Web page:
Officials in Mexico City say 88 gay and
lesbian couples married in the first 30 days since gay marriage
became legal in the city, the AP reported.
The city government said 50 of the
couples consisted of gay men and 38 of lesbians.
Mexico City became the first
municipality in Latin America to legalize the institution on March 4.
Nearly 10 million Mexicans live in the city, which is also home to
the nation's largest gay community.
The law is opposed by Mexico's
conservative National Action Party (PAN), which controls much of the
country, including the federal government.
In an effort to derail the start of the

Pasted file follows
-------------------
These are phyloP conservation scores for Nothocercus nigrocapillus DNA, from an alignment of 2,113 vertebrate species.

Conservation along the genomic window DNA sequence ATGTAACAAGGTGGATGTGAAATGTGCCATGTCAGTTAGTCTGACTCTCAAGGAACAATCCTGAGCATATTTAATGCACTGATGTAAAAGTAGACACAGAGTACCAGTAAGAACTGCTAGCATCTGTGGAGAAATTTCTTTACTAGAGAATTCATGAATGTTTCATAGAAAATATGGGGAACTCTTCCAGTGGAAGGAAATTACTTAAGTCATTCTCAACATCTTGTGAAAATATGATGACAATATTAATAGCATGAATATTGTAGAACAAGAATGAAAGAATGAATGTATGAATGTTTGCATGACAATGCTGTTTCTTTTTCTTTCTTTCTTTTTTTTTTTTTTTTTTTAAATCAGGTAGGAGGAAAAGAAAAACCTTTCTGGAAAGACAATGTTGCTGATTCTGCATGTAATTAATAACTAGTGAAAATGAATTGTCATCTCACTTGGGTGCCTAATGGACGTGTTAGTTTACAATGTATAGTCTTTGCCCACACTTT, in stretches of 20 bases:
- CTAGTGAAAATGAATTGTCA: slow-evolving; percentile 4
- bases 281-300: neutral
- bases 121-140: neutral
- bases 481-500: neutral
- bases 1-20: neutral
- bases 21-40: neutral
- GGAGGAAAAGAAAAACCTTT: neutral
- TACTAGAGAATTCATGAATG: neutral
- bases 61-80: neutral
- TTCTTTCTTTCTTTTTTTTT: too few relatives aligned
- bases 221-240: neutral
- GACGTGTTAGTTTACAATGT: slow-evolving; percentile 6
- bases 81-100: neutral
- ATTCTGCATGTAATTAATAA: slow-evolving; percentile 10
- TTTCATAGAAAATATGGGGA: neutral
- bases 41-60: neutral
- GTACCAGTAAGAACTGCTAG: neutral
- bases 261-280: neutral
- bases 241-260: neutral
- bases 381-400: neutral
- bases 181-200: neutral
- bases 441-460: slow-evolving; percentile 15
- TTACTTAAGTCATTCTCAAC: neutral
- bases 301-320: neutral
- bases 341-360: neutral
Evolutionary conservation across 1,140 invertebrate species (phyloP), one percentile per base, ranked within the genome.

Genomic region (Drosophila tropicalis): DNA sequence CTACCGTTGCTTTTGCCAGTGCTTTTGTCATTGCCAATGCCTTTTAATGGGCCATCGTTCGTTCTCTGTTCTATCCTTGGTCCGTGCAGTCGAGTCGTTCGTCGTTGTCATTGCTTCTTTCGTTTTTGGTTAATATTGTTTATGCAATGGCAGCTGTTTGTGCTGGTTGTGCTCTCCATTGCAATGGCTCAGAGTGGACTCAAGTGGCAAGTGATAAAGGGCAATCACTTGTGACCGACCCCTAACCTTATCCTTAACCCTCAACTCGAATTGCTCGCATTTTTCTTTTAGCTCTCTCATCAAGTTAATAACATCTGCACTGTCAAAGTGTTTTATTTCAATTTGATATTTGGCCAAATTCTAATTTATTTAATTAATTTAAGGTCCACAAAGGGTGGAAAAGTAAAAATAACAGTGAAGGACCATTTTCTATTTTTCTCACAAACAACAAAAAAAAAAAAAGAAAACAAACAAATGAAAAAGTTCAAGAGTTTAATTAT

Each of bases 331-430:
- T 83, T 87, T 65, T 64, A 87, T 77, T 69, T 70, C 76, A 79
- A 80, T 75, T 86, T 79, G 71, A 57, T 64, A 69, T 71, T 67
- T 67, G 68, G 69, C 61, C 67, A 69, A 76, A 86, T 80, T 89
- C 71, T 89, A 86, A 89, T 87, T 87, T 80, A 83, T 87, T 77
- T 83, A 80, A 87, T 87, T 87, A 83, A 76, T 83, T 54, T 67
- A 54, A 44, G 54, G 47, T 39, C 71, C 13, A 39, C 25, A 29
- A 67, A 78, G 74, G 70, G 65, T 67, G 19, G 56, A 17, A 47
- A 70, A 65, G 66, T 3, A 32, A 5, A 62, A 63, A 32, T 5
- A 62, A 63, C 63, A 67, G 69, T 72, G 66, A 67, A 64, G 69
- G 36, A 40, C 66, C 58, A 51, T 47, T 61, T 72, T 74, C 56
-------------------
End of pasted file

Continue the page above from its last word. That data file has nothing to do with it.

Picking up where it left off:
law, Mexico's federal government appealed to the country's Supreme
Court. The federal Attorney General's Office argued that the law,
which allows gay couples for the first time to adopt, was
unconstitutional because it “strays from the responsibility of the
government to place a priority on safeguarding the interests of
While the court has yet to review the
federal challenge, it upheld the law in rejecting challenges brought
by the governors of three PAN-controlled states. The governors had
argued that the law would force their state governments to recognize
the marriages of gay couples from Mexico City. The court, however,
said the states did not have the legal authority to challenge the
laws of another state or the nation's federal district of Mexico
An additional 37 gay couples have
applied to marry.